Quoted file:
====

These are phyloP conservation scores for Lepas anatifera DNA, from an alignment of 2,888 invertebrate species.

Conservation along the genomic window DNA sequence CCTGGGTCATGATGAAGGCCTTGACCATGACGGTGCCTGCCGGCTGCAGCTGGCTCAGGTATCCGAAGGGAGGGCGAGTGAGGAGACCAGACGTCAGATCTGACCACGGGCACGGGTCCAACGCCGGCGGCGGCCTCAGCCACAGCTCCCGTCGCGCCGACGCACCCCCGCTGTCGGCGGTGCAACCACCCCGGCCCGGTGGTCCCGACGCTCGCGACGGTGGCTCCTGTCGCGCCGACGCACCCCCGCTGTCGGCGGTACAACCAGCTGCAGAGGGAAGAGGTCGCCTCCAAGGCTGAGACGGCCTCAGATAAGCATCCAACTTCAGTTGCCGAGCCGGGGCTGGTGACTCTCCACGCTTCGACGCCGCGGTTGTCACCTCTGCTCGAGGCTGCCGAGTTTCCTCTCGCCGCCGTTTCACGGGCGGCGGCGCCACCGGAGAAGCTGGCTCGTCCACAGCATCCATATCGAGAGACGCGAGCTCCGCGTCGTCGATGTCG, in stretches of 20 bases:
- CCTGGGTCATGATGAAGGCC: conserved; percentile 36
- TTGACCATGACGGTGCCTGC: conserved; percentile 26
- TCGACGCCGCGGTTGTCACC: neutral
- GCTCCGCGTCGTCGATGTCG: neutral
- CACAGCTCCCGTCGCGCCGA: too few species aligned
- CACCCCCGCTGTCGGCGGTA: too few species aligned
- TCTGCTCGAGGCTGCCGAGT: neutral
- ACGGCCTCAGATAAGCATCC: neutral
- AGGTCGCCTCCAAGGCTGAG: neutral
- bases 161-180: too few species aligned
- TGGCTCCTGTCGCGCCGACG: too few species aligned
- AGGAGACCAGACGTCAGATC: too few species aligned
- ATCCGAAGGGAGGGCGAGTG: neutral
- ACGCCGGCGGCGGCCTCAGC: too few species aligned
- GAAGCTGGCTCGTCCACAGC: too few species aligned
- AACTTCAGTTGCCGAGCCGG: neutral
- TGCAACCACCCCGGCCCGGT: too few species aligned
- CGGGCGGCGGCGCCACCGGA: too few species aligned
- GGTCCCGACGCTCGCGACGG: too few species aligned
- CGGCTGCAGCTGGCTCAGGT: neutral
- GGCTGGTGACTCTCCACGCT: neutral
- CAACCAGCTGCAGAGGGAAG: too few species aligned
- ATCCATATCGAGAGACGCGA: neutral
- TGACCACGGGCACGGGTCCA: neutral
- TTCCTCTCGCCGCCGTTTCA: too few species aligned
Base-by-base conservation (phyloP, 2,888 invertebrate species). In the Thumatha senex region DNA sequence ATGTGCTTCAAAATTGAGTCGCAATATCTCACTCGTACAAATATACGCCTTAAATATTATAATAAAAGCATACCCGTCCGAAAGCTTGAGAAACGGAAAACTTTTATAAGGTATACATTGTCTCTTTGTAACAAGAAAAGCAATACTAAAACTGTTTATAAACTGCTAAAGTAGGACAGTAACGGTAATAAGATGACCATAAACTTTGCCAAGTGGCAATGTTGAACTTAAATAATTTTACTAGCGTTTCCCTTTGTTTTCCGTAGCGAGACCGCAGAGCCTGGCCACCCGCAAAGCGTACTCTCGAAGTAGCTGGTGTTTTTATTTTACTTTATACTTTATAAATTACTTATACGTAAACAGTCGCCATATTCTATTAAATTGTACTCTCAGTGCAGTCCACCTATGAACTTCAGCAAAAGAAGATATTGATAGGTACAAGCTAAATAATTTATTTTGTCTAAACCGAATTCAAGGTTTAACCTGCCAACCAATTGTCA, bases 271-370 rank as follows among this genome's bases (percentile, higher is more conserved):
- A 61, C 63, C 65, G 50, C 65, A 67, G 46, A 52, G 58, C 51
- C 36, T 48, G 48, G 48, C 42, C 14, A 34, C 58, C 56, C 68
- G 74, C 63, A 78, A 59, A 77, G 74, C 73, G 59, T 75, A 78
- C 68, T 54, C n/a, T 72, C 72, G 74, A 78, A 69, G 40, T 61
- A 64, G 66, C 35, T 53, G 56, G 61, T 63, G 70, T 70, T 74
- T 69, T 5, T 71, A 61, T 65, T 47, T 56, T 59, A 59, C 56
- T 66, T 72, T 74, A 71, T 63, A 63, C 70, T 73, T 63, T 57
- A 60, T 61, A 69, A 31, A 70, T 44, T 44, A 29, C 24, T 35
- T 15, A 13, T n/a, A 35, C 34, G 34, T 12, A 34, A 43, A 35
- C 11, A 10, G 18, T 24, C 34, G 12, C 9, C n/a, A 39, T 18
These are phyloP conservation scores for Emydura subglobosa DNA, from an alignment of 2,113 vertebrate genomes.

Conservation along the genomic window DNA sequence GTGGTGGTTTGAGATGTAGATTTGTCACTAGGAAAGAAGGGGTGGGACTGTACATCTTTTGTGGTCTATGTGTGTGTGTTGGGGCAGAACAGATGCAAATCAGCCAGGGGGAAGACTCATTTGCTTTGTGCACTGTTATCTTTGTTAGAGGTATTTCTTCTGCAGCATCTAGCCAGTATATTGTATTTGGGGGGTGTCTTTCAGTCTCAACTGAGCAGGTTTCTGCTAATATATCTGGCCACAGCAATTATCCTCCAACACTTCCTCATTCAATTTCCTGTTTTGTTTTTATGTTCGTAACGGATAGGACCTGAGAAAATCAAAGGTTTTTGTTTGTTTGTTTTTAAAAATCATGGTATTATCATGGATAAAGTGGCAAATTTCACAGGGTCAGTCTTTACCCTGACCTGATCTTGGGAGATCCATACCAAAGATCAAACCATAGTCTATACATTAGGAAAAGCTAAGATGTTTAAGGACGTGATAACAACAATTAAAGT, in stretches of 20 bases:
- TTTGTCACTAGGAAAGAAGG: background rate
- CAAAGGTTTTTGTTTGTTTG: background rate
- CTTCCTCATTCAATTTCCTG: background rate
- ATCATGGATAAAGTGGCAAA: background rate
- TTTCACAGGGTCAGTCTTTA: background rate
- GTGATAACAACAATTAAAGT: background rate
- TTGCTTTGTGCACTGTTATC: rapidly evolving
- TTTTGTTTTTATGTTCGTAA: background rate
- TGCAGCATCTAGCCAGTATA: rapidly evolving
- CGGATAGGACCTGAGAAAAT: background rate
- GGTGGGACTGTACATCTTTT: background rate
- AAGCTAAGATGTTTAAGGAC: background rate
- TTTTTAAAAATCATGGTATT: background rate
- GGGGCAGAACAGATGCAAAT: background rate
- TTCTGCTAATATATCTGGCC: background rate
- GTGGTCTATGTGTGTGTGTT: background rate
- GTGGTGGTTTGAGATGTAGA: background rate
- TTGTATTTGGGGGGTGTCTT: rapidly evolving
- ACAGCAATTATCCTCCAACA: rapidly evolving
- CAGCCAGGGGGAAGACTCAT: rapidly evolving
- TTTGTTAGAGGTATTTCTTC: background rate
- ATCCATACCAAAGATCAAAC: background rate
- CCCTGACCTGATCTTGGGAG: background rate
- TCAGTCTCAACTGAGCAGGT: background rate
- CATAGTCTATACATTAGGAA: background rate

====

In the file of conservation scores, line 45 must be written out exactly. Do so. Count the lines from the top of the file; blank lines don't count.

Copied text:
- TTTCACAGGGTCAGTCTTTA: background rate